North Korea Shells South, Killing 2 Soldiers and Prompting Trade of Fire

North Korea blames South for instigating cross-fire with military drill; White House urges North to halt 'belligerent' actions; Security Council planning to meet.

North Korea fired hundreds of artillery shells at a South Korean island on Tuesday, in one of the heaviest bombardments on the South since the Korean War ended in 1953. South Korea responded by firing 80 rounds of shells back at the North.

South Korea's military said two soldiers were killed in the attack, and another 17 troops and at least three civilians wounded.

Yeonpyeong island South Korea AP

The skirmish began when Pyongyang warned the South to halt military drills in the area, according to South Korean officials. When Seoul refused, the North bombarded the small South Korean-held island of Yeonpyeong, which houses military installations and a small civilian population.

South Korea returned fire and dispatched fighter jets in response, and said there could be considerable North Korean casualties as troops unleashed intense retaliatory fire.

The supreme military command in Pyongyang threatened more strikes if the South crossed their maritime border by even 0.001 millimeter, according to the North's official Korean Central News Agency.

South Korean President Lee Myung-bak, who has pursued a hard line with the reclusive North since taking office nearly three years ago, said a response had to be firm following the attack on Yeonpyeong island, just 120 km (75 miles) west of the capital Seoul.

North Korea blamed South Korea for initiating the fire, prompting it to take military action.

"Despite our repeated warnings, South Korea fired dozens of shells from 1 p.m. ... and we've taken strong military action immediately," the North's official KCNA news agency said in a brief statement.

The two Koreas are still technically at war - the Korean War ended only with a truce -and tension rose sharply early this year after Seoul accused the North of torpedoing one of its navy vessels, killing 46 sailors.

Witnesses said at least 60 or 70 houses were struck in the shelling. "Houses and mountains are on fire and people are evacuating. You can't see very well because of plumes of smoke," a witness on the island told YTN Television.

South Korean soldiers, November 23, 2010

YTN said at least 200 North Korean shells hit Yeonpyeong, which lies off the west coast of the divided peninsula near a disputed maritime border. Most of the shells landed on a South Korean military base there.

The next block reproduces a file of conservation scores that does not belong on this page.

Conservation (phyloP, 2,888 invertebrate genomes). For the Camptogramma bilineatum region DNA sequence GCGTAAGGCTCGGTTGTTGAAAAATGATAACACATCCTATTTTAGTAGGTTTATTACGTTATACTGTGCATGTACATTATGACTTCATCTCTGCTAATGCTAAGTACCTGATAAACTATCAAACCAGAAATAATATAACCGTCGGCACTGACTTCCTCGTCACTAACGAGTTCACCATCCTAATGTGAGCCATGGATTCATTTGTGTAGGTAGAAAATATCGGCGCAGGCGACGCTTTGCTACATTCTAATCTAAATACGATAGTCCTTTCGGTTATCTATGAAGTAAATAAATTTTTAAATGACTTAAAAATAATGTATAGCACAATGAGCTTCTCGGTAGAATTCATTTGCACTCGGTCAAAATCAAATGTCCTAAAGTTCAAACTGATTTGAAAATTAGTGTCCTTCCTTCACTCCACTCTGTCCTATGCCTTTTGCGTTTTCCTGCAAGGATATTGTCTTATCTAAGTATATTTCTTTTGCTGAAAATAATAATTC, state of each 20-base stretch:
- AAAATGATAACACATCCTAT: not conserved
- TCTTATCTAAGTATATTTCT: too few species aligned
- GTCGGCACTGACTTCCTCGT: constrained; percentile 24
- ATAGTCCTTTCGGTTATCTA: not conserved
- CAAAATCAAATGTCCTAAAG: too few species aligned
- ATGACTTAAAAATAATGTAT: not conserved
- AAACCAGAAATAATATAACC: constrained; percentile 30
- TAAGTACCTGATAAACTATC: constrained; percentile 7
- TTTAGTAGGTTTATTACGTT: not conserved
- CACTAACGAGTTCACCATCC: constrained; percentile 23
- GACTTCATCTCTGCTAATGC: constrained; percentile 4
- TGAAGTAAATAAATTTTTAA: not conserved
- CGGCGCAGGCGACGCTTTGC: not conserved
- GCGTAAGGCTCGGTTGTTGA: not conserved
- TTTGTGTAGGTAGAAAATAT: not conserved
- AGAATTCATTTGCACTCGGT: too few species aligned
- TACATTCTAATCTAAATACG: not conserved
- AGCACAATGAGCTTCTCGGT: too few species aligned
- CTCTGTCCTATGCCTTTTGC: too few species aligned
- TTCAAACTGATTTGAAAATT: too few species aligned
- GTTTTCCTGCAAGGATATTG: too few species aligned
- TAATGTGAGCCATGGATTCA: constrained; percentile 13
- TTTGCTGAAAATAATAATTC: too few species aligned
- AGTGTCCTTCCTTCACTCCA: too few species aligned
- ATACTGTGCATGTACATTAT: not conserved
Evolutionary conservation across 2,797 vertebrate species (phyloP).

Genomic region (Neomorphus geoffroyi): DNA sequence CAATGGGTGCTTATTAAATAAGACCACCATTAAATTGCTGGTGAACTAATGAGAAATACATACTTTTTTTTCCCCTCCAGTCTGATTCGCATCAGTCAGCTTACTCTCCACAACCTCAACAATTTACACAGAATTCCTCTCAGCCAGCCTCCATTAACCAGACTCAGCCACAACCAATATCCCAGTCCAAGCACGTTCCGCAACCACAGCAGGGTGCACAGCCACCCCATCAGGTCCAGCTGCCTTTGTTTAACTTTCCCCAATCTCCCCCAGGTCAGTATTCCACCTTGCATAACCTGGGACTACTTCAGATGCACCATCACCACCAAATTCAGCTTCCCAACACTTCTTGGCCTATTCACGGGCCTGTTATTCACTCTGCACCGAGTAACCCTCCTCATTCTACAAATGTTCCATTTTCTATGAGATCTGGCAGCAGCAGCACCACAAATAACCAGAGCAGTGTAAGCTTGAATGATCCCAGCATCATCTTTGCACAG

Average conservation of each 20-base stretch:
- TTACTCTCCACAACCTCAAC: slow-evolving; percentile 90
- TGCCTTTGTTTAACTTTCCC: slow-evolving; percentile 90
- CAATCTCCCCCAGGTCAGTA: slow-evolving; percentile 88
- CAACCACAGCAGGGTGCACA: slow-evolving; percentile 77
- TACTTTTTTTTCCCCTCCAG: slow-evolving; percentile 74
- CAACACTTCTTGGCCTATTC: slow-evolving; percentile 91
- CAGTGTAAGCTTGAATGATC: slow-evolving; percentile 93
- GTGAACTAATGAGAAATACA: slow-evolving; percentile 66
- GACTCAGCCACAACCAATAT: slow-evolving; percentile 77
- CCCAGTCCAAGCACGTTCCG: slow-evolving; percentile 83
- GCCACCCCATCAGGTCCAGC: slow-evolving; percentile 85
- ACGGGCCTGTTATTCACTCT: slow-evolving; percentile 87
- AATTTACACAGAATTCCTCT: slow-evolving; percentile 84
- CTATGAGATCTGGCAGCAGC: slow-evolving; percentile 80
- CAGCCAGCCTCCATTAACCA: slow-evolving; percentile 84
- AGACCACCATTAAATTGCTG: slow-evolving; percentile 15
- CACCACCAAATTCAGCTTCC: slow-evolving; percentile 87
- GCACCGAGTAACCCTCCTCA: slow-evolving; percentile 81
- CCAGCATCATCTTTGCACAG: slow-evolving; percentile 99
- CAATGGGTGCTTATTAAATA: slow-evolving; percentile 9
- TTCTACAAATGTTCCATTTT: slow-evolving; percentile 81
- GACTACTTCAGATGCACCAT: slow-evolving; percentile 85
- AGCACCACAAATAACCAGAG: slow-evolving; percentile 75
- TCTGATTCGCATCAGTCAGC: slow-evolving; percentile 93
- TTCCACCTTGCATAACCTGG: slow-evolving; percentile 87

The shelling lasted for about an hour and then stopped abruptly.

YTN showed pictures of plumes of smoke pouring from the island and quoted a witness as saying fires were burning out of control. It said many of the shells had landed on a military base on the island, about 3 km (1.8 miles) south of the disputed sea border.

News of the exchange of fire sent the won tumbling in offshore markets with the 1-month won down about four percent in NDF trading. U.S. 10-year Treasury futures <TYc1> rose and the Japanese yen fell.

The South Korean central bank said it would hold an emergency meeting to assess the possible market impact of the shelling.

The attack comes just as a U.S. envoy is traveling to the region after revelations that the North is moving ahead with uranium enrichment, a possible second path to manufacture material for atomic weapons.

North Korea has said it wants to restart six-party nuclear disarmament talks it abandoned two years ago. But Seoul and Washington have said the North must move forward with previous pledges to curtail its nuclear program.

"It's unbelievable," said Zhu Feng, professor of international relations at Peking University. "Today's news proves that North Korea, under unprovoked conditions, shot these South Korean islands. It's reckless provocation. They want to make a big bang and force the negotiations back into their favor. It's the oldest trick."

A U.S. academic, Siegfried Hecker, who recently visited North Korea, said at the weekend that he had seen more than a thousand centrifuges for enriching uranium during a tour of the North's Yongbyon nuclear complex.

The White House condemned the attacks and demanded that North American "halt its belligerent action."

"The United States is firmly committed to the defense of our ally, the Republic of Korea, and to the maintenance of regional peace and stability," the White House said, adding that it was in close and continuing contact with South Korea over the situation.

A U.S. official, speaking on anonymity, told Reuters that U.S. forces in Korea were closely monitoring the situation. But no U.S. troops were involved in the response to the North's artillery fire, the official said.

There are around 28,000 U.S. forces stationed in South Korea.

China, the closest the isolated state of North Korea has to an ally, also expressed concern about the incident.

The impoverished North depends heavily on China for economic and diplomatic support and its leader, Kim Jong-il, has visited China twice this year, in part to gain backing for the anointment of his son to eventually take over the family dynasty.

Those ties have become a sore-point with Washington after reports that North Korea appears to have made big steps toward enriching uranium, possibly using technology that passed through or even originated in China.

China has urged returning to the nuclear disarmament negotiations but has also fended off calls from the U.S. and its regional allies to use its vital food and energy aid to North Korea as a lever.

Meanwhile, the UN Security Council was planning to meet in the coming days to discuss the skirmishes.